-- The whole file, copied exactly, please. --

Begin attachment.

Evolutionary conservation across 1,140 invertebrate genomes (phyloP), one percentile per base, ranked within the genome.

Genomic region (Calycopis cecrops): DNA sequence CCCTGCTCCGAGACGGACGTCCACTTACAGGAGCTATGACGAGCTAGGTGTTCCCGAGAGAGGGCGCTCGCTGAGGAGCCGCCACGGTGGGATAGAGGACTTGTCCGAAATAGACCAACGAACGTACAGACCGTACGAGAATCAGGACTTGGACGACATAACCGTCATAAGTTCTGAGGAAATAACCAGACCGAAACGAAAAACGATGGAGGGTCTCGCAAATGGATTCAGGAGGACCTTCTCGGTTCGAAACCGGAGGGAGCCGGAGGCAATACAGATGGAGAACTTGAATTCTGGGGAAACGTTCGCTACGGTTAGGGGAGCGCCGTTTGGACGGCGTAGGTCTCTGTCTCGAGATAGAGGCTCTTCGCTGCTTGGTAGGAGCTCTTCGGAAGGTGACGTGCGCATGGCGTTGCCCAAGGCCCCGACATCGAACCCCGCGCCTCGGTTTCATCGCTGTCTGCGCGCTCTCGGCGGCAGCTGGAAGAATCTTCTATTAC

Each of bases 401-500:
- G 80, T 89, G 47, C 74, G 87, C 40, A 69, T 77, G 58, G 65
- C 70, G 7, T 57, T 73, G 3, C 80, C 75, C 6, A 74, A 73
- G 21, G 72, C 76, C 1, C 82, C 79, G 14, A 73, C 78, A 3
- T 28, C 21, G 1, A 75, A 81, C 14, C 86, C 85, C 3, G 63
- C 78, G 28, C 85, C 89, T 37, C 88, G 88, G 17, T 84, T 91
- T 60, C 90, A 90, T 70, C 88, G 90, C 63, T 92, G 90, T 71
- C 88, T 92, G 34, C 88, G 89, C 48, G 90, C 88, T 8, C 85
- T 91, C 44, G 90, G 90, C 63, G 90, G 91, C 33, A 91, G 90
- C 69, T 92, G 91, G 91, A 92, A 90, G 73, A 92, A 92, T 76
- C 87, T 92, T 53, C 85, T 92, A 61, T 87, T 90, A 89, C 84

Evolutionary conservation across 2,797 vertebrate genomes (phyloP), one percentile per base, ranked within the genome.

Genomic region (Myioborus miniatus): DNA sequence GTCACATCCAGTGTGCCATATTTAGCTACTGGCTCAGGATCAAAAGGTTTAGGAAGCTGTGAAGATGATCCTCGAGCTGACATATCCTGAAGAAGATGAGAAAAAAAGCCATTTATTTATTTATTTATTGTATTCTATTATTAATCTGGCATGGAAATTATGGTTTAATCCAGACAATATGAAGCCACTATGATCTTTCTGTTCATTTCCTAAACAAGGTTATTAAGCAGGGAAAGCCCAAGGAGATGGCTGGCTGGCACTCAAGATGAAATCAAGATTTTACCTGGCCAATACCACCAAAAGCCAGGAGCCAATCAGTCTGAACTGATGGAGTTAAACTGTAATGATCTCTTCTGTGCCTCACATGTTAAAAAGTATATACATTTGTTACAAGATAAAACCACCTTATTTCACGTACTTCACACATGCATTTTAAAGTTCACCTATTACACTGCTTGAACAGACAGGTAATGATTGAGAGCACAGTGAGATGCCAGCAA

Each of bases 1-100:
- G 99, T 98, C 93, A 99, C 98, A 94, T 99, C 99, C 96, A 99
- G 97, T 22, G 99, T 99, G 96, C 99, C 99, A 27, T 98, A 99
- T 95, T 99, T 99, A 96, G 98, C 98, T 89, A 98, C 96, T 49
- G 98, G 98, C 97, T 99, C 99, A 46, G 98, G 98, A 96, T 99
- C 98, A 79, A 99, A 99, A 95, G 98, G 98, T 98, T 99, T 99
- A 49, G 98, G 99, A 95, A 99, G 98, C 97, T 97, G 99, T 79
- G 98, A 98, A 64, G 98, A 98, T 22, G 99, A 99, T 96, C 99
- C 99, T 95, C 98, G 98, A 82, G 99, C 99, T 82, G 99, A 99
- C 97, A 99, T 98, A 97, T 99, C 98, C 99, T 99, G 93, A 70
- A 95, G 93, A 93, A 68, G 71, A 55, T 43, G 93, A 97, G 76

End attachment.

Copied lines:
Evolutionary conservation across 1,140 invertebrate genomes (phyloP), one percentile per base, ranked within the genome.

Genomic region (Calycopis cecrops): DNA sequence CCCTGCTCCGAGACGGACGTCCACTTACAGGAGCTATGACGAGCTAGGTGTTCCCGAGAGAGGGCGCTCGCTGAGGAGCCGCCACGGTGGGATAGAGGACTTGTCCGAAATAGACCAACGAACGTACAGACCGTACGAGAATCAGGACTTGGACGACATAACCGTCATAAGTTCTGAGGAAATAACCAGACCGAAACGAAAAACGATGGAGGGTCTCGCAAATGGATTCAGGAGGACCTTCTCGGTTCGAAACCGGAGGGAGCCGGAGGCAATACAGATGGAGAACTTGAATTCTGGGGAAACGTTCGCTACGGTTAGGGGAGCGCCGTTTGGACGGCGTAGGTCTCTGTCTCGAGATAGAGGCTCTTCGCTGCTTGGTAGGAGCTCTTCGGAAGGTGACGTGCGCATGGCGTTGCCCAAGGCCCCGACATCGAACCCCGCGCCTCGGTTTCATCGCTGTCTGCGCGCTCTCGGCGGCAGCTGGAAGAATCTTCTATTAC

Each of bases 401-500:
- G 80, T 89, G 47, C 74, G 87, C 40, A 69, T 77, G 58, G 65
- C 70, G 7, T 57, T 73, G 3, C 80, C 75, C 6, A 74, A 73
- G 21, G 72, C 76, C 1, C 82, C 79, G 14, A 73, C 78, A 3
- T 28, C 21, G 1, A 75, A 81, C 14, C 86, C 85, C 3, G 63
- C 78, G 28, C 85, C 89, T 37, C 88, G 88, G 17, T 84, T 91
- T 60, C 90, A 90, T 70, C 88, G 90, C 63, T 92, G 90, T 71
- C 88, T 92, G 34, C 88, G 89, C 48, G 90, C 88, T 8, C 85
- T 91, C 44, G 90, G 90, C 63, G 90, G 91, C 33, A 91, G 90
- C 69, T 92, G 91, G 91, A 92, A 90, G 73, A 92, A 92, T 76
- C 87, T 92, T 53, C 85, T 92, A 61, T 87, T 90, A 89, C 84

Evolutionary conservation across 2,797 vertebrate genomes (phyloP), one percentile per base, ranked within the genome.

Genomic region (Myioborus miniatus): DNA sequence GTCACATCCAGTGTGCCATATTTAGCTACTGGCTCAGGATCAAAAGGTTTAGGAAGCTGTGAAGATGATCCTCGAGCTGACATATCCTGAAGAAGATGAGAAAAAAAGCCATTTATTTATTTATTTATTGTATTCTATTATTAATCTGGCATGGAAATTATGGTTTAATCCAGACAATATGAAGCCACTATGATCTTTCTGTTCATTTCCTAAACAAGGTTATTAAGCAGGGAAAGCCCAAGGAGATGGCTGGCTGGCACTCAAGATGAAATCAAGATTTTACCTGGCCAATACCACCAAAAGCCAGGAGCCAATCAGTCTGAACTGATGGAGTTAAACTGTAATGATCTCTTCTGTGCCTCACATGTTAAAAAGTATATACATTTGTTACAAGATAAAACCACCTTATTTCACGTACTTCACACATGCATTTTAAAGTTCACCTATTACACTGCTTGAACAGACAGGTAATGATTGAGAGCACAGTGAGATGCCAGCAA

Each of bases 1-100:
- G 99, T 98, C 93, A 99, C 98, A 94, T 99, C 99, C 96, A 99
- G 97, T 22, G 99, T 99, G 96, C 99, C 99, A 27, T 98, A 99
- T 95, T 99, T 99, A 96, G 98, C 98, T 89, A 98, C 96, T 49
- G 98, G 98, C 97, T 99, C 99, A 46, G 98, G 98, A 96, T 99
- C 98, A 79, A 99, A 99, A 95, G 98, G 98, T 98, T 99, T 99
- A 49, G 98, G 99, A 95, A 99, G 98, C 97, T 97, G 99, T 79
- G 98, A 98, A 64, G 98, A 98, T 22, G 99, A 99, T 96, C 99
- C 99, T 95, C 98, G 98, A 82, G 99, C 99, T 82, G 99, A 99
- C 97, A 99, T 98, A 97, T 99, C 98, C 99, T 99, G 93, A 70
- A 95, G 93, A 93, A 68, G 71, A 55, T 43, G 93, A 97, G 76